US Needs a Fully Committed and Operational Export-Import Bank | Global Trade Magazine
International Trade
  January 1st, 2018 | Written by

US Needs a Fully Committed and Operational Export-Import Bank

Trump Should Appoint a Full Quorum of EXIM Directors Committed to the Bank’s Role

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  • EXIM’s role in supporting high-value-added US exports is more important now than ever.
  • Other countries provide extremely generous financial assistance to facilitate exports.
  • America’s most important economic competitors are significantly out-investing the US in terms of export credit.
  • China provides more medium and long-term credits than the rest of the world combined.

The United States Export-Import Bank provides loan financing and insurance to foreign buyers of US products, for over 80 years supporting export transactions that wouldn’t otherwise occur when commercial lenders are unable to accept the political or commercial risks inherent in certain deals. Businesses in the United States, small and large alike—as well as their employees—depend on the EXIM Bank, which since 2008 has supported over 1.4 million private-sector US jobs, including 52,000 in fiscal year 2016. In addition to supporting US jobs, EXIM also benefits US taxpayers, contributing nearly $4 billion to public coffers since 2009.

EXIM’s role in supporting high-value-added US exports is more important now than ever, especially as international export competition continues to grow unabated, with other countries hungry to export their products and services to international markets and willing to provide extremely generous financial assistance to facilitate those transactions when necessary. Ninety-six export credit agencies are active worldwide today, and the most significant ones—those of America’s most important economic competitors—are significantly out-investing the United States. In fact, in 2016, the United States accounted for just 0.56 percent of the world’s new short-term official export credit and working capital volumes. America’s $3.7 billion of new short-term export credit was essentially 1/100th of China’s $375 billion, and a fraction of the $119 billion Korea invested, the $52.9 billion from Japan, or Canada’s $47.6 billion. In other words, despite the fact that the US economy is 12.1 times larger than Canada’s, Canada invests 12.8 times as much in export credit as the United States. As a share of GDP, in 2016, Canada invested a remarkable 155 times more in short-term export credit than did the United States.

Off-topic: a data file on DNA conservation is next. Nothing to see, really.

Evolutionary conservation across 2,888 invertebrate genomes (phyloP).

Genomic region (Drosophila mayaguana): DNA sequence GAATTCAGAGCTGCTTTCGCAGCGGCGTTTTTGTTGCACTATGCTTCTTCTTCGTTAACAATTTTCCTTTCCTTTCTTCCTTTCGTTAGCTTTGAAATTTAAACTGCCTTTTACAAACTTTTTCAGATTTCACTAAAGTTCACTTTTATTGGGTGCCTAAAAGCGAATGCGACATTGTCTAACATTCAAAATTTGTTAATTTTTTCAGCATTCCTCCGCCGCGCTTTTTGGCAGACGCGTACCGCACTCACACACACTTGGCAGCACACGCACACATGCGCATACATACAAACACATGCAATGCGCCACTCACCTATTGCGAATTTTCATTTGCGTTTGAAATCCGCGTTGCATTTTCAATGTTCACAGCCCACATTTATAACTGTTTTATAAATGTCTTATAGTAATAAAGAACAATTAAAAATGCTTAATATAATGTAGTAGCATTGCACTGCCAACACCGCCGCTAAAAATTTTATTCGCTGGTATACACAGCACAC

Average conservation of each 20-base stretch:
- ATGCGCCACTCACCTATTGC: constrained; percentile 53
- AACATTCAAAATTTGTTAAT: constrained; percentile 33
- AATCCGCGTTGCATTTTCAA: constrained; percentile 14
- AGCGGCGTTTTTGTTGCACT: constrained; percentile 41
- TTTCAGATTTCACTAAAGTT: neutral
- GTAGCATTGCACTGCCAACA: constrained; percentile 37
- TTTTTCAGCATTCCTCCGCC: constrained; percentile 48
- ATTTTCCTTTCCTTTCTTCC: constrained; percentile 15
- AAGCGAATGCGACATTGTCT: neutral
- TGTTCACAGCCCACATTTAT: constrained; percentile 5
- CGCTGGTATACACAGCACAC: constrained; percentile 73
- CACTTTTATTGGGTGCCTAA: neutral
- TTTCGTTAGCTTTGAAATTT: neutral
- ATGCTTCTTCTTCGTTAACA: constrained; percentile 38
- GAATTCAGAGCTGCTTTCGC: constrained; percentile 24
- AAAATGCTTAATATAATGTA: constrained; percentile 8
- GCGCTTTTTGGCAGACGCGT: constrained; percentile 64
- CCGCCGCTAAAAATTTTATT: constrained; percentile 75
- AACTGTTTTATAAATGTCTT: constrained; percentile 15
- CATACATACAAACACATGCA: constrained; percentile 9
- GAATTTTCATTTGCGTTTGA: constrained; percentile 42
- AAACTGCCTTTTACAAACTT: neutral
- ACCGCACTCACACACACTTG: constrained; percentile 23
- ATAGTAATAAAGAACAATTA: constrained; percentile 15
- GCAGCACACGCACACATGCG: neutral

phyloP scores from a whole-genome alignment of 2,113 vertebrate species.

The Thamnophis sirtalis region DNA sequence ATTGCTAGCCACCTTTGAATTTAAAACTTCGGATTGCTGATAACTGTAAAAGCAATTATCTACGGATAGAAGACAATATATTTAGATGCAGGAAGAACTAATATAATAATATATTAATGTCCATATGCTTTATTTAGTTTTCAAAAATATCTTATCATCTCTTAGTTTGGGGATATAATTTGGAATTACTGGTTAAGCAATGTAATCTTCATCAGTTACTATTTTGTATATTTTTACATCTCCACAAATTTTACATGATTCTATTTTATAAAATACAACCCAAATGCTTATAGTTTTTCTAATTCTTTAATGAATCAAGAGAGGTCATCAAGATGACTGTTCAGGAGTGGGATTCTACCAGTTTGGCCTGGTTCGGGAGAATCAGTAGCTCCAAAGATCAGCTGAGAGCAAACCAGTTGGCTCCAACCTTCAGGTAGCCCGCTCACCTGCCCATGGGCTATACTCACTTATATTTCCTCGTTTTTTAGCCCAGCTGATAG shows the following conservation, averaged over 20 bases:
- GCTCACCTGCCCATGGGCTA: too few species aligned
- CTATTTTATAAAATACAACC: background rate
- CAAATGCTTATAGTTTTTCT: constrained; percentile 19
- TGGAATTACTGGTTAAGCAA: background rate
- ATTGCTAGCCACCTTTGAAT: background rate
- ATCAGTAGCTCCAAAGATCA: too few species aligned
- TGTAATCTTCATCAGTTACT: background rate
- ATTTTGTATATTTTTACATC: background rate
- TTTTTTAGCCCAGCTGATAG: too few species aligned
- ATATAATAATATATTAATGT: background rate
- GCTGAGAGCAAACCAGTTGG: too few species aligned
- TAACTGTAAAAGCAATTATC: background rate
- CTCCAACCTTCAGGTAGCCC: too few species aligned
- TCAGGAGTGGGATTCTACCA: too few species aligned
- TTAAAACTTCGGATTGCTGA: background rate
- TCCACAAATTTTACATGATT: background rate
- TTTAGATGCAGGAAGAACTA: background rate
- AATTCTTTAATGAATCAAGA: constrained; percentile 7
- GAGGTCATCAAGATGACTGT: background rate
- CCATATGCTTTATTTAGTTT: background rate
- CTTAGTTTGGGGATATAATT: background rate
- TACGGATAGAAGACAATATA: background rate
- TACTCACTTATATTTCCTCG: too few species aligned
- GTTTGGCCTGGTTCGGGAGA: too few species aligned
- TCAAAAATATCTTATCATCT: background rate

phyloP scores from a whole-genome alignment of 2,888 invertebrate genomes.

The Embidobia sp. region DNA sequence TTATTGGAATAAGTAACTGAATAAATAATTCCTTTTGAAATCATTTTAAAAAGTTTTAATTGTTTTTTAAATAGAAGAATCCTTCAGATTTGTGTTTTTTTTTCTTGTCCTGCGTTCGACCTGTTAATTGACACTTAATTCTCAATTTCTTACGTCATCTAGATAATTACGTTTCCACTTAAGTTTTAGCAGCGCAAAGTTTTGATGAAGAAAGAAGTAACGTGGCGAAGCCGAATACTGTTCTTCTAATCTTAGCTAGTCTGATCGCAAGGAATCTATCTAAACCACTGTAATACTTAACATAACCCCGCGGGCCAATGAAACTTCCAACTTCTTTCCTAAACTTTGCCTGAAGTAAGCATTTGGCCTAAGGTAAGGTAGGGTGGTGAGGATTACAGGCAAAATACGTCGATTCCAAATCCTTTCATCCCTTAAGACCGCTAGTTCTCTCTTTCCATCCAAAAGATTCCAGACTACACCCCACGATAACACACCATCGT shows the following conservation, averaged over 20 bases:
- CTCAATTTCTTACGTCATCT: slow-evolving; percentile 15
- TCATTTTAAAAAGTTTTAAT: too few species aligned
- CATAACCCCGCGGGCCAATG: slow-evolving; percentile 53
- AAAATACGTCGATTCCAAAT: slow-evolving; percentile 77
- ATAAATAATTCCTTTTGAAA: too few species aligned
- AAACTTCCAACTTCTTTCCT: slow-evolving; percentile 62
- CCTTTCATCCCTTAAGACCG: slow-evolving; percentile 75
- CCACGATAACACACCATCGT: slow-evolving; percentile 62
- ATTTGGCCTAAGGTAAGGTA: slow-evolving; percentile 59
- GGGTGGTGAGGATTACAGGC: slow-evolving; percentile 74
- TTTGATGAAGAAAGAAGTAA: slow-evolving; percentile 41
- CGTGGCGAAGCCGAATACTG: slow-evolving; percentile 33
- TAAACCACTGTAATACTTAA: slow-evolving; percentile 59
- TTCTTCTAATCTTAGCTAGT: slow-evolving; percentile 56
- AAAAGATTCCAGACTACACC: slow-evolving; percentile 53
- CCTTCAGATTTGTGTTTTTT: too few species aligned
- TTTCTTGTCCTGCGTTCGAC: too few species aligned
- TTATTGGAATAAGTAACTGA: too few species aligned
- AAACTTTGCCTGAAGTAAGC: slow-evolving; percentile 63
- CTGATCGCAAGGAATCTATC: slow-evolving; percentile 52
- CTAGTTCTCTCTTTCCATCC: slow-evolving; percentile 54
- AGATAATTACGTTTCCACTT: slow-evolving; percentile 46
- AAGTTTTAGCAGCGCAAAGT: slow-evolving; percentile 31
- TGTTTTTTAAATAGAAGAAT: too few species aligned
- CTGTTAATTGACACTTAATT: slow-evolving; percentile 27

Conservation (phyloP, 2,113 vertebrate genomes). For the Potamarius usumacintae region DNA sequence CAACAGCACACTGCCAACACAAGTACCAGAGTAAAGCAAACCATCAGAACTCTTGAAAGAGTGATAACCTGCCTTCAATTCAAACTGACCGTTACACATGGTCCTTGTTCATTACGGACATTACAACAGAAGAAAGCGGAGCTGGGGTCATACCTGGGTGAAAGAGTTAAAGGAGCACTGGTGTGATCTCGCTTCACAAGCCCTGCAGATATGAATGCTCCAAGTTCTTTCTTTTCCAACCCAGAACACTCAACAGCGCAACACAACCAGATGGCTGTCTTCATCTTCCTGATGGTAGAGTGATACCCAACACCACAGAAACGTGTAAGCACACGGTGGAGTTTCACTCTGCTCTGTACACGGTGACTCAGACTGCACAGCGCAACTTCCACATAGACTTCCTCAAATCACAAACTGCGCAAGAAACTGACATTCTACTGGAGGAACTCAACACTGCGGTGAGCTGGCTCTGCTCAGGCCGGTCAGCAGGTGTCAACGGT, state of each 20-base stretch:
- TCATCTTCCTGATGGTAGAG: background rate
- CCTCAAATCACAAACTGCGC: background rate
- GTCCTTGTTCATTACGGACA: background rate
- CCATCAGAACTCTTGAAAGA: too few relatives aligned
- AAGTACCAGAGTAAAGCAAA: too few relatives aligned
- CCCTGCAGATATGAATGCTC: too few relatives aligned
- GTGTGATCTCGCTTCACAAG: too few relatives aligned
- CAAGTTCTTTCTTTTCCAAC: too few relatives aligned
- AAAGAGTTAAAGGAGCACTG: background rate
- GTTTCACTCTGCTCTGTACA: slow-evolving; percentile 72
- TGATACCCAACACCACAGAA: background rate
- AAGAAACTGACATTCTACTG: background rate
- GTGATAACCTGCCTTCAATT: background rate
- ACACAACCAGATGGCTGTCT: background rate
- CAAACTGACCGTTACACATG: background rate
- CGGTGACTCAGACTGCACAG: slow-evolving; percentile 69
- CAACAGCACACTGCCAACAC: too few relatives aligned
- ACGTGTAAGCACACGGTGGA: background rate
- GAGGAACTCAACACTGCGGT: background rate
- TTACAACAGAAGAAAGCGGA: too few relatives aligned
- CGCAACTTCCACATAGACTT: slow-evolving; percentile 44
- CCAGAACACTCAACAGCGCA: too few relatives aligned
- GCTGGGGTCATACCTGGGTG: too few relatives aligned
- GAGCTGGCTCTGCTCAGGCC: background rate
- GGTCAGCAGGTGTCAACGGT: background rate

For its part, China invested more in short-term export credit in 2016 than the rest of the world combined. Likewise, considering other forms of trade-related investment support (e.g., medium and long-term (MLT) credits as well), China continued to provide more support than the rest of the world combined. China’s $34 billion of medium- and longer-term credit in 2016 led the world. In fact, China accounted for an estimated 55 percent of total global trade-related investment support in 2016, much of this to support exports of products manufactured as part of the country’s Made in China 2025 strategy and as the spear of its one-belt, one-road initiative that seeks to deepen trade linkages throughout Central Asia, the Middle East, and Africa.

China also appears to be reintroducing the concept of “mixed credits” (i.e., blending standard export credit with development finance on the same—usually commercial—transactions). And we should never be in doubt about China’s goals regarding its export credit financing: to dramatically reduce the global market share of companies in advanced industries from competitor nations, many of which are in the United States.